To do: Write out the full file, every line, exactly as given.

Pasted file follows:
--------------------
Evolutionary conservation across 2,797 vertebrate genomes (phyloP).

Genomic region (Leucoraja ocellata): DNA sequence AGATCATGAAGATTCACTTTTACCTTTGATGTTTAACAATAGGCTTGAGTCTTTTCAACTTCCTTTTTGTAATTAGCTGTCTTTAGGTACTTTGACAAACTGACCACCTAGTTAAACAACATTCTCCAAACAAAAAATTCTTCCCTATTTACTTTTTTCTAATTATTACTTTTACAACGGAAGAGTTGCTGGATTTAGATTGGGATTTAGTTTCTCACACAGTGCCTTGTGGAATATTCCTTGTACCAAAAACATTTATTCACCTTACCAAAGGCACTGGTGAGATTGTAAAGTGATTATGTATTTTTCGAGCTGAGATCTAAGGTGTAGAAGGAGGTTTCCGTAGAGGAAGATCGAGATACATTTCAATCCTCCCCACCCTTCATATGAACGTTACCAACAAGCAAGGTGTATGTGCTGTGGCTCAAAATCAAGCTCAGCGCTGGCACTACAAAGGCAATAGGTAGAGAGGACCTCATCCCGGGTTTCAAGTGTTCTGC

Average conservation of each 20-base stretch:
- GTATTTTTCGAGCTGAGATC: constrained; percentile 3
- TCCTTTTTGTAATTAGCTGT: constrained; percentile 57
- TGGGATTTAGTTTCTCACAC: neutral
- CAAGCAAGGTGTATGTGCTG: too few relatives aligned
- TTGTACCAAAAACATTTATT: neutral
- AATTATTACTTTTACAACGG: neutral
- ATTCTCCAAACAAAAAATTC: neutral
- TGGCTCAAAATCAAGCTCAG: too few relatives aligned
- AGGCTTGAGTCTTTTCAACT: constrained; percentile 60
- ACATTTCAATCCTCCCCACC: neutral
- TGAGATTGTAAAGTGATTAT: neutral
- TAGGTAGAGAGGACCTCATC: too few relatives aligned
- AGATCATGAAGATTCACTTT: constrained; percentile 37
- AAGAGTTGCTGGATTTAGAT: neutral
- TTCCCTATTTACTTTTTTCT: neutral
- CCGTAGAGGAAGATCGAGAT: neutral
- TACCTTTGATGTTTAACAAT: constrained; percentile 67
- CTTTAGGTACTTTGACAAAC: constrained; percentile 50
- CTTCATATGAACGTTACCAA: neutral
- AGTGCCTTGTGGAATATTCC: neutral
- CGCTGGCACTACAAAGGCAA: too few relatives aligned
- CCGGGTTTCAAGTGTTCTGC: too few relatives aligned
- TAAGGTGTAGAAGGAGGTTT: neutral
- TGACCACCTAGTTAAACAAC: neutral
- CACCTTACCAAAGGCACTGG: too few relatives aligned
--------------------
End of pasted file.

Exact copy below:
Evolutionary conservation across 2,797 vertebrate genomes (phyloP).

Genomic region (Leucoraja ocellata): DNA sequence AGATCATGAAGATTCACTTTTACCTTTGATGTTTAACAATAGGCTTGAGTCTTTTCAACTTCCTTTTTGTAATTAGCTGTCTTTAGGTACTTTGACAAACTGACCACCTAGTTAAACAACATTCTCCAAACAAAAAATTCTTCCCTATTTACTTTTTTCTAATTATTACTTTTACAACGGAAGAGTTGCTGGATTTAGATTGGGATTTAGTTTCTCACACAGTGCCTTGTGGAATATTCCTTGTACCAAAAACATTTATTCACCTTACCAAAGGCACTGGTGAGATTGTAAAGTGATTATGTATTTTTCGAGCTGAGATCTAAGGTGTAGAAGGAGGTTTCCGTAGAGGAAGATCGAGATACATTTCAATCCTCCCCACCCTTCATATGAACGTTACCAACAAGCAAGGTGTATGTGCTGTGGCTCAAAATCAAGCTCAGCGCTGGCACTACAAAGGCAATAGGTAGAGAGGACCTCATCCCGGGTTTCAAGTGTTCTGC

Average conservation of each 20-base stretch:
- GTATTTTTCGAGCTGAGATC: constrained; percentile 3
- TCCTTTTTGTAATTAGCTGT: constrained; percentile 57
- TGGGATTTAGTTTCTCACAC: neutral
- CAAGCAAGGTGTATGTGCTG: too few relatives aligned
- TTGTACCAAAAACATTTATT: neutral
- AATTATTACTTTTACAACGG: neutral
- ATTCTCCAAACAAAAAATTC: neutral
- TGGCTCAAAATCAAGCTCAG: too few relatives aligned
- AGGCTTGAGTCTTTTCAACT: constrained; percentile 60
- ACATTTCAATCCTCCCCACC: neutral
- TGAGATTGTAAAGTGATTAT: neutral
- TAGGTAGAGAGGACCTCATC: too few relatives aligned
- AGATCATGAAGATTCACTTT: constrained; percentile 37
- AAGAGTTGCTGGATTTAGAT: neutral
- TTCCCTATTTACTTTTTTCT: neutral
- CCGTAGAGGAAGATCGAGAT: neutral
- TACCTTTGATGTTTAACAAT: constrained; percentile 67
- CTTTAGGTACTTTGACAAAC: constrained; percentile 50
- CTTCATATGAACGTTACCAA: neutral
- AGTGCCTTGTGGAATATTCC: neutral
- CGCTGGCACTACAAAGGCAA: too few relatives aligned
- CCGGGTTTCAAGTGTTCTGC: too few relatives aligned
- TAAGGTGTAGAAGGAGGTTT: neutral
- TGACCACCTAGTTAAACAAC: neutral
- CACCTTACCAAAGGCACTGG: too few relatives aligned